Spokeswoman Bronte Skey said: “Puccini’s La Bohème is probably one of the most popular operas ever composed, and for very good reason: it’s a classic tale of young love, friendship and mortality told with some of the most moving and memorable music.
“Four struggling artists – a poet, a painter, a musician and a philosopher – are living together in Paris, when one freezing Christmas Eve a girl named Mimì knocks on their door looking for a match for her candle, and she and poet Rodolfo fall in love. However, despite the passion of their existence the Bohemians are soon sharply awoken to the harsh realities of life in a classic tale of romance, friendship and mortality that captures the poetry and poverty of 19th-century Paris.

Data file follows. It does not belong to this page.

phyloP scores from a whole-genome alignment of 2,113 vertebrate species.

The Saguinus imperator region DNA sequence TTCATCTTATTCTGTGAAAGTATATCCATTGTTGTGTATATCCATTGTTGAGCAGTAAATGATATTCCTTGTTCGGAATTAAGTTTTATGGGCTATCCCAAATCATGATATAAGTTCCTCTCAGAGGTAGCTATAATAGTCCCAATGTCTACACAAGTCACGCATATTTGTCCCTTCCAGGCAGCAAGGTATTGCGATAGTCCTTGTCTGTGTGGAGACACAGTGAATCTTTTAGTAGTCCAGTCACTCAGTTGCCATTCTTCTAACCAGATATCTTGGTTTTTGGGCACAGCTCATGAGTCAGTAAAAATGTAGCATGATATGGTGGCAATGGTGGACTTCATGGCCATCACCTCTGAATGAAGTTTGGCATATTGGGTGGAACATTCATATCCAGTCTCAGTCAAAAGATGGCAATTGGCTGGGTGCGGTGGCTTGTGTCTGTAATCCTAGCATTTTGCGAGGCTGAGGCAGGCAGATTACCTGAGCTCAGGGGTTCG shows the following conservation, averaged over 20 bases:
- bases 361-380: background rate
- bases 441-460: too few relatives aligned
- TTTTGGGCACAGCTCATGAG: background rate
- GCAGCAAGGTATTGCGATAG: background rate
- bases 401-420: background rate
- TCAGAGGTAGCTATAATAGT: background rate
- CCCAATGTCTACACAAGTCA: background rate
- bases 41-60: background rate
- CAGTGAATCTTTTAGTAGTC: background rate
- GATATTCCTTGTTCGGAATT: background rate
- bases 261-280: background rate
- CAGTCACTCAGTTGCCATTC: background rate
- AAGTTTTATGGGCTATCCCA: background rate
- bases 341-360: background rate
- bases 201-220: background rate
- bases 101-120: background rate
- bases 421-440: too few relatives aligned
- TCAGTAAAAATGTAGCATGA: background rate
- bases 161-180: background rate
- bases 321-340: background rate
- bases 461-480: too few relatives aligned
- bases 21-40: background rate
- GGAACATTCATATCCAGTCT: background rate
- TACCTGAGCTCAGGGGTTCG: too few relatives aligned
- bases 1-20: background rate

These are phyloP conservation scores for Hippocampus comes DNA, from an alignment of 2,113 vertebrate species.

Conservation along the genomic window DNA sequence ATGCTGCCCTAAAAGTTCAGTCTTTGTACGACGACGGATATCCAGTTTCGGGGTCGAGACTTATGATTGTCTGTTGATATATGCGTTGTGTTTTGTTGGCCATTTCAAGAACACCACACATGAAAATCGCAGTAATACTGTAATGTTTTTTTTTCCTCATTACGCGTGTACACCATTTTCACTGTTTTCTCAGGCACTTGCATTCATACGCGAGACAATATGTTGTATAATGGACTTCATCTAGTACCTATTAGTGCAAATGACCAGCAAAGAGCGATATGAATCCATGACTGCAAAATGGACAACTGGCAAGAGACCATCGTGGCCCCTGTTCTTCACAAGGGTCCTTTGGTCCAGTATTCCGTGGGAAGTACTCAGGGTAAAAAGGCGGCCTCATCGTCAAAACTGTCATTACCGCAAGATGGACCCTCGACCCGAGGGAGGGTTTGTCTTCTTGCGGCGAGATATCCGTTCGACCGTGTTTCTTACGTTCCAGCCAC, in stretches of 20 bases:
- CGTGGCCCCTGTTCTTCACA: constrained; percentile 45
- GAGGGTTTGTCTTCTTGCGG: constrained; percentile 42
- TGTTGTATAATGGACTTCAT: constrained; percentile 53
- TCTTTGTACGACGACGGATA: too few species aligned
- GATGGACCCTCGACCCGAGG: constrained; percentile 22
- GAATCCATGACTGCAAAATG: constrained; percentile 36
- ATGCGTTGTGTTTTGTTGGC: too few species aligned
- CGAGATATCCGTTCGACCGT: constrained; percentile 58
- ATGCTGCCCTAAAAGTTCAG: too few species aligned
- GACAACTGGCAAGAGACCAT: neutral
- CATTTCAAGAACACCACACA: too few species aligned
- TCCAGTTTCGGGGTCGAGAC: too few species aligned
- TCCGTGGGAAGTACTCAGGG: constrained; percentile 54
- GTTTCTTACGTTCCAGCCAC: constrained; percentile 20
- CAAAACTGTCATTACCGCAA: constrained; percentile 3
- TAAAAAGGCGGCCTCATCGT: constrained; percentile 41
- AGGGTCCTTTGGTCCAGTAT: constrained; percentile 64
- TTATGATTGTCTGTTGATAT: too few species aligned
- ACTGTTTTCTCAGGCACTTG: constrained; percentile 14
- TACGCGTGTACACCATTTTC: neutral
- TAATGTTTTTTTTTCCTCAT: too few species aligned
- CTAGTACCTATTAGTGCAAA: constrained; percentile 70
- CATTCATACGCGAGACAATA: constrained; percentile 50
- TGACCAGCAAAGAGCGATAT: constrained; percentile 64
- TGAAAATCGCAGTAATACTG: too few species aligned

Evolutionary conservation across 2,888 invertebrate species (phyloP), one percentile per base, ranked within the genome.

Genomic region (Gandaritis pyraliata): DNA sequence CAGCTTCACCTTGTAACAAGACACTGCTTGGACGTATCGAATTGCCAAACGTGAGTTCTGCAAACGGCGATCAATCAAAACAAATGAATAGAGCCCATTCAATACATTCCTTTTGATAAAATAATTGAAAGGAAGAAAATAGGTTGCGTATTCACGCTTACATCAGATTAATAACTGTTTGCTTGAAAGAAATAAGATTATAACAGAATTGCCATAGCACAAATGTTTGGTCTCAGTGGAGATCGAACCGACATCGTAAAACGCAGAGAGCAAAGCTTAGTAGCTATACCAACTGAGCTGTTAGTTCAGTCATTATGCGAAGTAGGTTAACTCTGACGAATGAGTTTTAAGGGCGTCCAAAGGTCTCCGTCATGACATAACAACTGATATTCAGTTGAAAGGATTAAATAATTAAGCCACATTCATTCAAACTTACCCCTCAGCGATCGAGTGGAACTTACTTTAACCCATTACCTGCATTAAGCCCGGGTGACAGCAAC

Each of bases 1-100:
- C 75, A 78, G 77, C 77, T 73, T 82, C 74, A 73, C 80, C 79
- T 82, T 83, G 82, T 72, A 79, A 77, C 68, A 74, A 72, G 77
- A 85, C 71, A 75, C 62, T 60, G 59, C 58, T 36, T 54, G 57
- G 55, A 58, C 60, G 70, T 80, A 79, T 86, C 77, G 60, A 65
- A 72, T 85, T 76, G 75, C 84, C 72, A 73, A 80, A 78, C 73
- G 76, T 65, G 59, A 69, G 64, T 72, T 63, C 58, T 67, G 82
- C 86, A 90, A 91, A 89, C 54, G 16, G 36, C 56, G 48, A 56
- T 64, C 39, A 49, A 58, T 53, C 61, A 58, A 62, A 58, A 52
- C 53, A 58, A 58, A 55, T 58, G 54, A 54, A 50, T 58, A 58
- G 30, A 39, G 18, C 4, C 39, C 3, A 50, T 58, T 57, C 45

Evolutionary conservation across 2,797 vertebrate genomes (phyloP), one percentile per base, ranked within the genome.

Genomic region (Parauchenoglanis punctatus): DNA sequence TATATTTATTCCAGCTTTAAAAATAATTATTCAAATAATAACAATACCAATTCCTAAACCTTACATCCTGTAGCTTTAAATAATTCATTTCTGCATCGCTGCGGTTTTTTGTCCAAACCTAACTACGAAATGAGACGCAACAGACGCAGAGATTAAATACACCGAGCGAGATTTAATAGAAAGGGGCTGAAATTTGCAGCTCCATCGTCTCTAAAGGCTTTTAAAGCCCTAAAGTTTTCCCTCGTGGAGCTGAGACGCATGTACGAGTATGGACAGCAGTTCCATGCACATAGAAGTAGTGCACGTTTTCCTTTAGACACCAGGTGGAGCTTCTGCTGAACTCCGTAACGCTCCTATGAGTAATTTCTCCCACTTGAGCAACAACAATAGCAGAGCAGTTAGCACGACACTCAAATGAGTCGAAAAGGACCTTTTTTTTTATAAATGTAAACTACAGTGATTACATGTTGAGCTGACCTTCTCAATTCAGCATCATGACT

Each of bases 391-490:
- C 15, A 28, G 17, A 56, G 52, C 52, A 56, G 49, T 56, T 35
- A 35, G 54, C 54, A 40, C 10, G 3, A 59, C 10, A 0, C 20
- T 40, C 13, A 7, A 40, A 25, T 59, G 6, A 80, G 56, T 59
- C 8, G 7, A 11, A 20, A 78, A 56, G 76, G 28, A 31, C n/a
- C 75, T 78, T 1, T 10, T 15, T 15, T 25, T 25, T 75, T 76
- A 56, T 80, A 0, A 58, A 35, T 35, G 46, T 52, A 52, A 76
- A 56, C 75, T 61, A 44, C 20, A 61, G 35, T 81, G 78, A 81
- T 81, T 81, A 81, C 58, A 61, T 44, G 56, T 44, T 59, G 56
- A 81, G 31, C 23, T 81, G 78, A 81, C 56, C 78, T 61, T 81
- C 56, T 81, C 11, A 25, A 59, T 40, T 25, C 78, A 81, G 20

“Like the opera itself, the production is set in 19th-century Paris and has a classic look to it – think period dramas or Moulin Rouge.
Bronte added: “Half surreal fairytale, half political satire, The Golden Cockerel is a masterful combination of fantasy, mischief and musical delight, full of explosive and lush music from Rimsky-Korsakov, one of Russia’s most exciting composers and the man responsible for Scheherazade and The Flight of the Bumblebee. The Golden Cockerel is a satire of imperial decline and paranoi. A foolish and lazy king is terrified of being attacked by his neighbours, who resent his past wars. His paranoia leads him to accept the help of his mysterious astrologer, with disastrous consequences. He loses his sons to war, his heart to a mysterious queen, his life to a magic rooster and his kingdom to his people.”
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